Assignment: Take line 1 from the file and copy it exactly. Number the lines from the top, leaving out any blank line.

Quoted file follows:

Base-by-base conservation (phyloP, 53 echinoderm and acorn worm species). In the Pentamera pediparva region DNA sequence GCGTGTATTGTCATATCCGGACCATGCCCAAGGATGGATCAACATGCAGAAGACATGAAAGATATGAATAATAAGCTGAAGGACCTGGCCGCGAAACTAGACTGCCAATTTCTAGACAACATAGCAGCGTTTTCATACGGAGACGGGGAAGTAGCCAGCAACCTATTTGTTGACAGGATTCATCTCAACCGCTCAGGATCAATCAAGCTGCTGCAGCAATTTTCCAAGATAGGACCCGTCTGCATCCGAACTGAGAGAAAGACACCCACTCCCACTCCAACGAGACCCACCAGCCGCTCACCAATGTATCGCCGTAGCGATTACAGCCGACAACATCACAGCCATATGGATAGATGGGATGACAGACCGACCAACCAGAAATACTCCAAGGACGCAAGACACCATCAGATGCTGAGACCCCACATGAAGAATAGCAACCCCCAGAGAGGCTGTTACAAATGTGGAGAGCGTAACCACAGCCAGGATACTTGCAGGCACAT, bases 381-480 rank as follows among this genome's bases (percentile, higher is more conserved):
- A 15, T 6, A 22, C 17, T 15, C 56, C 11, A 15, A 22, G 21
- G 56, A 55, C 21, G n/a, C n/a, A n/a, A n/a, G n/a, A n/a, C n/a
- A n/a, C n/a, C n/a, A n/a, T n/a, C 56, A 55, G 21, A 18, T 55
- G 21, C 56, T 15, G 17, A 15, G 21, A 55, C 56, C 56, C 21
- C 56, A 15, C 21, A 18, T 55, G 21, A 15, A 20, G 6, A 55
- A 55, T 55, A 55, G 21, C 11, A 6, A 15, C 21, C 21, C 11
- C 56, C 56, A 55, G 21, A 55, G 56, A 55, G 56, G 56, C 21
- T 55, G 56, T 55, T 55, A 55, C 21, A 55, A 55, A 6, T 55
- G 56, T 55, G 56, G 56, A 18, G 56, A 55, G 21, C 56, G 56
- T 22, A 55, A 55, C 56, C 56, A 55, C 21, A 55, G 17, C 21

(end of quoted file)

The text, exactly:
Base-by-base conservation (phyloP, 53 echinoderm and acorn worm species). In the Pentamera pediparva region DNA sequence GCGTGTATTGTCATATCCGGACCATGCCCAAGGATGGATCAACATGCAGAAGACATGAAAGATATGAATAATAAGCTGAAGGACCTGGCCGCGAAACTAGACTGCCAATTTCTAGACAACATAGCAGCGTTTTCATACGGAGACGGGGAAGTAGCCAGCAACCTATTTGTTGACAGGATTCATCTCAACCGCTCAGGATCAATCAAGCTGCTGCAGCAATTTTCCAAGATAGGACCCGTCTGCATCCGAACTGAGAGAAAGACACCCACTCCCACTCCAACGAGACCCACCAGCCGCTCACCAATGTATCGCCGTAGCGATTACAGCCGACAACATCACAGCCATATGGATAGATGGGATGACAGACCGACCAACCAGAAATACTCCAAGGACGCAAGACACCATCAGATGCTGAGACCCCACATGAAGAATAGCAACCCCCAGAGAGGCTGTTACAAATGTGGAGAGCGTAACCACAGCCAGGATACTTGCAGGCACAT, bases 381-480 rank as follows among this genome's bases (percentile, higher is more conserved):